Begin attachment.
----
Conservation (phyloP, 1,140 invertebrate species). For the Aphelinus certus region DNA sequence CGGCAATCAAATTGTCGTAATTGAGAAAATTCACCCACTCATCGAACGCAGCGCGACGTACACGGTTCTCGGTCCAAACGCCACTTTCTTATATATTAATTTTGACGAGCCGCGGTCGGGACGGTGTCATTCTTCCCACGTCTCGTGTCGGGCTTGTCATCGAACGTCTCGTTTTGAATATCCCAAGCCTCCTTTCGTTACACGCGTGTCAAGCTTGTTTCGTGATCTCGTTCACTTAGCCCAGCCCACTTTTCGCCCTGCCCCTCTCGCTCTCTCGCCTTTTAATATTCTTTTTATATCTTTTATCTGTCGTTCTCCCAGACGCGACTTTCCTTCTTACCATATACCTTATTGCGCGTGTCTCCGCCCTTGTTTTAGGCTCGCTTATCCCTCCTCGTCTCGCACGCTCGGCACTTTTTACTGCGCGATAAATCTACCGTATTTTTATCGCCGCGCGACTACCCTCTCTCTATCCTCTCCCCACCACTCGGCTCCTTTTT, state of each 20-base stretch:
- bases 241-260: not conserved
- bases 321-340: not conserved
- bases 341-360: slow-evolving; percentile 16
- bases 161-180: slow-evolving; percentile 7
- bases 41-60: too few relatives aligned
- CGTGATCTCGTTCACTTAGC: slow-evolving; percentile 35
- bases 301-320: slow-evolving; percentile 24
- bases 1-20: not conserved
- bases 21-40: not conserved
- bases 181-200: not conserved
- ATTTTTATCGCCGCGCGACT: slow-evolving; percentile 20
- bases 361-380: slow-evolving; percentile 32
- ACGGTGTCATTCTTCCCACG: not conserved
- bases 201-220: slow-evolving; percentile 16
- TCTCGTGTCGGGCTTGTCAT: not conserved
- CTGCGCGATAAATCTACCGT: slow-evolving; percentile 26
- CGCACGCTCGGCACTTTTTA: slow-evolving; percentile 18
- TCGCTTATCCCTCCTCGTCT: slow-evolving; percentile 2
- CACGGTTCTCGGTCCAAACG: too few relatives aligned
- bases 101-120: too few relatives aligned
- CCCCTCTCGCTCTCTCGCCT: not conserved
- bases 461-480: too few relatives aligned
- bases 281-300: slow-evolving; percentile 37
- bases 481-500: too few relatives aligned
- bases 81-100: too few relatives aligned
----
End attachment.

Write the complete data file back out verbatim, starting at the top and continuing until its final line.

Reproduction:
Conservation (phyloP, 1,140 invertebrate species). For the Aphelinus certus region DNA sequence CGGCAATCAAATTGTCGTAATTGAGAAAATTCACCCACTCATCGAACGCAGCGCGACGTACACGGTTCTCGGTCCAAACGCCACTTTCTTATATATTAATTTTGACGAGCCGCGGTCGGGACGGTGTCATTCTTCCCACGTCTCGTGTCGGGCTTGTCATCGAACGTCTCGTTTTGAATATCCCAAGCCTCCTTTCGTTACACGCGTGTCAAGCTTGTTTCGTGATCTCGTTCACTTAGCCCAGCCCACTTTTCGCCCTGCCCCTCTCGCTCTCTCGCCTTTTAATATTCTTTTTATATCTTTTATCTGTCGTTCTCCCAGACGCGACTTTCCTTCTTACCATATACCTTATTGCGCGTGTCTCCGCCCTTGTTTTAGGCTCGCTTATCCCTCCTCGTCTCGCACGCTCGGCACTTTTTACTGCGCGATAAATCTACCGTATTTTTATCGCCGCGCGACTACCCTCTCTCTATCCTCTCCCCACCACTCGGCTCCTTTTT, state of each 20-base stretch:
- bases 241-260: not conserved
- bases 321-340: not conserved
- bases 341-360: slow-evolving; percentile 16
- bases 161-180: slow-evolving; percentile 7
- bases 41-60: too few relatives aligned
- CGTGATCTCGTTCACTTAGC: slow-evolving; percentile 35
- bases 301-320: slow-evolving; percentile 24
- bases 1-20: not conserved
- bases 21-40: not conserved
- bases 181-200: not conserved
- ATTTTTATCGCCGCGCGACT: slow-evolving; percentile 20
- bases 361-380: slow-evolving; percentile 32
- ACGGTGTCATTCTTCCCACG: not conserved
- bases 201-220: slow-evolving; percentile 16
- TCTCGTGTCGGGCTTGTCAT: not conserved
- CTGCGCGATAAATCTACCGT: slow-evolving; percentile 26
- CGCACGCTCGGCACTTTTTA: slow-evolving; percentile 18
- TCGCTTATCCCTCCTCGTCT: slow-evolving; percentile 2
- CACGGTTCTCGGTCCAAACG: too few relatives aligned
- bases 101-120: too few relatives aligned
- CCCCTCTCGCTCTCTCGCCT: not conserved
- bases 461-480: too few relatives aligned
- bases 281-300: slow-evolving; percentile 37
- bases 481-500: too few relatives aligned
- bases 81-100: too few relatives aligned